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/content/lia/journal/jla/27/S2/10.2351/1.4906475
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/content/lia/journal/jla/27/S2/10.2351/1.4906475
2015-02-26
2016-09-25

Abstract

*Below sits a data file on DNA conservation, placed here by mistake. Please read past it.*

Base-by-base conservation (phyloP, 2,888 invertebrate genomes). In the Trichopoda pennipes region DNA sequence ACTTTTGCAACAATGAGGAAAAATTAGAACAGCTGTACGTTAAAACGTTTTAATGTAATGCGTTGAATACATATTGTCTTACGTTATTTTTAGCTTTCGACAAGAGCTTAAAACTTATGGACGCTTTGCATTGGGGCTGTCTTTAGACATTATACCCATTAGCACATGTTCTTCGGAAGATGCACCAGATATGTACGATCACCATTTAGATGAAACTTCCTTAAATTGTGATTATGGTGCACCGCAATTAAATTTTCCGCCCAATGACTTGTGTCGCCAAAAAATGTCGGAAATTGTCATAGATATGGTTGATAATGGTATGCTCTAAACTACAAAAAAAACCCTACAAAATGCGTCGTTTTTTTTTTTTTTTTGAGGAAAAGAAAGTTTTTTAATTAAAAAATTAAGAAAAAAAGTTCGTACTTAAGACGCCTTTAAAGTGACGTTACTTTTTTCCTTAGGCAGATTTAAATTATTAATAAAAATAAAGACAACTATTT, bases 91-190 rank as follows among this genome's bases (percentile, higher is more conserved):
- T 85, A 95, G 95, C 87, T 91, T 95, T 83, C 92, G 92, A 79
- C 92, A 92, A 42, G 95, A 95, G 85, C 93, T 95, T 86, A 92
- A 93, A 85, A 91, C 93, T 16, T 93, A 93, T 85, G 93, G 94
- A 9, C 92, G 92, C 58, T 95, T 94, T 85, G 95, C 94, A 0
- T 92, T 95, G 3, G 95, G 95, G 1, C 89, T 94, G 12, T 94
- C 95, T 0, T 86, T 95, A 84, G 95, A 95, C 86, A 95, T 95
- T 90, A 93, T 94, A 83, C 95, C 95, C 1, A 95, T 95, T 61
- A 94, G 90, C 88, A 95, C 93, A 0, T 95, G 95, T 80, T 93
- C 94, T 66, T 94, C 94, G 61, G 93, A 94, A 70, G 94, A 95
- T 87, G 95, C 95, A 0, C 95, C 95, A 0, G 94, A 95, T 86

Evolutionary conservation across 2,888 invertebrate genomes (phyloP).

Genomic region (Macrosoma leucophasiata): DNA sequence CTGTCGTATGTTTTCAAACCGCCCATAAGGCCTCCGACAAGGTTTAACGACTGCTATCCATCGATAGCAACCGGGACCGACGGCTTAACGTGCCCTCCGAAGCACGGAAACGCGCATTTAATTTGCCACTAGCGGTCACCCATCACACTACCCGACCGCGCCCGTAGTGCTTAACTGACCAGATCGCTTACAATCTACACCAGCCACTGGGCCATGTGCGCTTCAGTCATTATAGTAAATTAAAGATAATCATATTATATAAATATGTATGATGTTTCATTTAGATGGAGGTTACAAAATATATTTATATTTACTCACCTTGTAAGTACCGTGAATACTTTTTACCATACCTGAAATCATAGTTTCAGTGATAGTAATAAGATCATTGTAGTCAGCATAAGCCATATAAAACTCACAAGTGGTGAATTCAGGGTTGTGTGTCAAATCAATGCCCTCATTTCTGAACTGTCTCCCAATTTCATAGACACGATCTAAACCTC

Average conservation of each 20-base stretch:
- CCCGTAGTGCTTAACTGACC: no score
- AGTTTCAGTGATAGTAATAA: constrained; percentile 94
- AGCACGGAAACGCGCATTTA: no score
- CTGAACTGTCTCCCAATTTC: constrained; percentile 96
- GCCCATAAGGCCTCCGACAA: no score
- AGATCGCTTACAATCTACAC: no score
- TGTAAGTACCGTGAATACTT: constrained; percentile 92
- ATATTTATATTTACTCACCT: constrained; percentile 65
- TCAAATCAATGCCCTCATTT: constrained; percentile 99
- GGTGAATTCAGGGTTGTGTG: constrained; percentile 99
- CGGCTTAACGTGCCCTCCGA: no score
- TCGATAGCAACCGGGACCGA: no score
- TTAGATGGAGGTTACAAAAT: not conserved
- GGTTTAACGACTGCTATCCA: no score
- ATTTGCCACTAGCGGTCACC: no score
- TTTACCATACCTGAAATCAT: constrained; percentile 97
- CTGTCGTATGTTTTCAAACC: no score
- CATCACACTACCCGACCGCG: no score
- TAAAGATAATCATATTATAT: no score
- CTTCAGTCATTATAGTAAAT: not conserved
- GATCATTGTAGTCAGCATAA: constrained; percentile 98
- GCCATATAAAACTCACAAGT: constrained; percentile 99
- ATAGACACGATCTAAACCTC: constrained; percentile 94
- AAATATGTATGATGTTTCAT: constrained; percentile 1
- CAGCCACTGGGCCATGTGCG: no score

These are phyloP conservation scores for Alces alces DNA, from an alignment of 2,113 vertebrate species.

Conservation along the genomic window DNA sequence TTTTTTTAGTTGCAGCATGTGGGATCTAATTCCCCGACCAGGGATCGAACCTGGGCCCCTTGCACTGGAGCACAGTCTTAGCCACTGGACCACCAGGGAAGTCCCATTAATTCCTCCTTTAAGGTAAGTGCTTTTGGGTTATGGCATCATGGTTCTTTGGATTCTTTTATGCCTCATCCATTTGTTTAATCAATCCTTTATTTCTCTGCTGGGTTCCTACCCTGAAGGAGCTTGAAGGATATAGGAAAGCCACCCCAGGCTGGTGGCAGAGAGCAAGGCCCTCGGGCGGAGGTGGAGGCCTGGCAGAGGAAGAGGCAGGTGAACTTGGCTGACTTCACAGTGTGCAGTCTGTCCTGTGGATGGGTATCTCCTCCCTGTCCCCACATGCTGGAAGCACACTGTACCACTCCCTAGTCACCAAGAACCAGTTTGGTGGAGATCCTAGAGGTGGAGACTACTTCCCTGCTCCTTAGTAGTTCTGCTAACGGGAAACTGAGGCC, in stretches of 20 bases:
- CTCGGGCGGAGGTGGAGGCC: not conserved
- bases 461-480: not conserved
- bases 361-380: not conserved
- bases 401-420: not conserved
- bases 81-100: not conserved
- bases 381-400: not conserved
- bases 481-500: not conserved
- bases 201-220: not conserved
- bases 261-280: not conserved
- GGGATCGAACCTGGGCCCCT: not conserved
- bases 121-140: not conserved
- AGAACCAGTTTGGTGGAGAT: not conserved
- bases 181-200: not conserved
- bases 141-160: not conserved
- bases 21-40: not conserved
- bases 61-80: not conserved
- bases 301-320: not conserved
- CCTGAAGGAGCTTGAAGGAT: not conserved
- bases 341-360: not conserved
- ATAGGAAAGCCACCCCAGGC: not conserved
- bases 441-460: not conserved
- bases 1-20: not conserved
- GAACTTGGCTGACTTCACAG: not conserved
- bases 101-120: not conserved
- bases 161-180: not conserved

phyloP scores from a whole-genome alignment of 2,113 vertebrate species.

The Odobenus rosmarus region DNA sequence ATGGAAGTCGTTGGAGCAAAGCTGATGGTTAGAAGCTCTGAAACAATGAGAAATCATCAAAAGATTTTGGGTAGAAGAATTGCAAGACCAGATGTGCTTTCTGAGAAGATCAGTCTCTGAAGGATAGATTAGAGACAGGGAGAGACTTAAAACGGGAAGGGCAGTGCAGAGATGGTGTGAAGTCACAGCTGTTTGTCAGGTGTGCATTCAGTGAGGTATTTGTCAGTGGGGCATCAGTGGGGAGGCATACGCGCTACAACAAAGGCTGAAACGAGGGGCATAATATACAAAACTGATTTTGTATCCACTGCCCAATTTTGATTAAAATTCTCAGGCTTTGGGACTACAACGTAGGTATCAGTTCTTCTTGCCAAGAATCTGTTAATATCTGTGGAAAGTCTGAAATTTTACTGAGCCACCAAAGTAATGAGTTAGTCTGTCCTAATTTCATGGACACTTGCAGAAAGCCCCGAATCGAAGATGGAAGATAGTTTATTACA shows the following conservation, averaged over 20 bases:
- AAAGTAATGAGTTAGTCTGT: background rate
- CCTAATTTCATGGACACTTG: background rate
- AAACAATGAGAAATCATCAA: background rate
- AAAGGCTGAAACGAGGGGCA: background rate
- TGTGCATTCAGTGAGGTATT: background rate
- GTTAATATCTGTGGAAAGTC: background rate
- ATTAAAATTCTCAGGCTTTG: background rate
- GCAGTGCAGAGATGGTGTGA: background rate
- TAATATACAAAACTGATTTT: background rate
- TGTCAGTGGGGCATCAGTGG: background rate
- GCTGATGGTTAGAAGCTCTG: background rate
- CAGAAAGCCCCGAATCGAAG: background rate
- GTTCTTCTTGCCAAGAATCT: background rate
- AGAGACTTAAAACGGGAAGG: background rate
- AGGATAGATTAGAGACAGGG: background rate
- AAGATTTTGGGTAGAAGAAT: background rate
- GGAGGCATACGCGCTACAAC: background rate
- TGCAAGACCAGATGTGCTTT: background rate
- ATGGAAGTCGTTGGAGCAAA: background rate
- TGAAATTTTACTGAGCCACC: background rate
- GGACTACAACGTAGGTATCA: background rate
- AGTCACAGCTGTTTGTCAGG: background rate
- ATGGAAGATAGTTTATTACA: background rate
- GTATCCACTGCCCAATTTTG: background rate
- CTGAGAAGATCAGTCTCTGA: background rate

This study investigated the influence of laser beam scanning mode on material removal efficiency through evaluation of cut-through time for a 5 mm length inside a glass substrate. The parameters related to the scanning mode covered scanning speed, focus position, number of lines and shifting pitch in one kerf, scanning under raster, merge or group mode, and scanning at fixed or nonfixed parameter mode. Picosecond, near infrared laser pulses were used to ablate a 700 m thick, nonion exchanged Gorilla glass at fluence of 9.0 J/cm2 using a galvanometer scanner. It has been found that the optimal scanning speed for ablation without cracks and debris was above 200 mm/s, namely, only a few overlapped pulses in a single line scan. When ablation started from glass bottom, the ejected materials could efficiently escape from the ablation kerf and no ejected materials would disperse the laser energy deposition to the glass unlike ablation from the top surface. The cut-through time was 1.36 times and 24.5 times longer when focus was placed at the middle and top of the glass, respectively, compared to at bottom surface. The optimal number of lines was determined by the required kerf width of approximately half the glass thickness for high ablation efficiency. Ablated materials were not ejected out of the kerf efficiently at smaller kerf with fewer lines. Cut-through time was also increased at larger kerf with more lines due to more material removal. The optimal shifting pitch was found to be approximately a scanned line width which was close to the spot size in this study. Scanning under raster mode could achieve minimal cut-through time of 31.42 s. The cut-through time was increased by a factor of 1.51 times and 13.43 times, respectively, for merge and group mode. Merge and raster mode allowed layer by layer scanning with high material removal and the ablation was further enhanced by continuous line scanning in one ablation layer under raster mode. Ablation under fixed parameter mode could eliminate the call-procedure of laser parameters used in individual line scanning. The cut-through time was reduced by 86% compared to nonfixed parameter mode.

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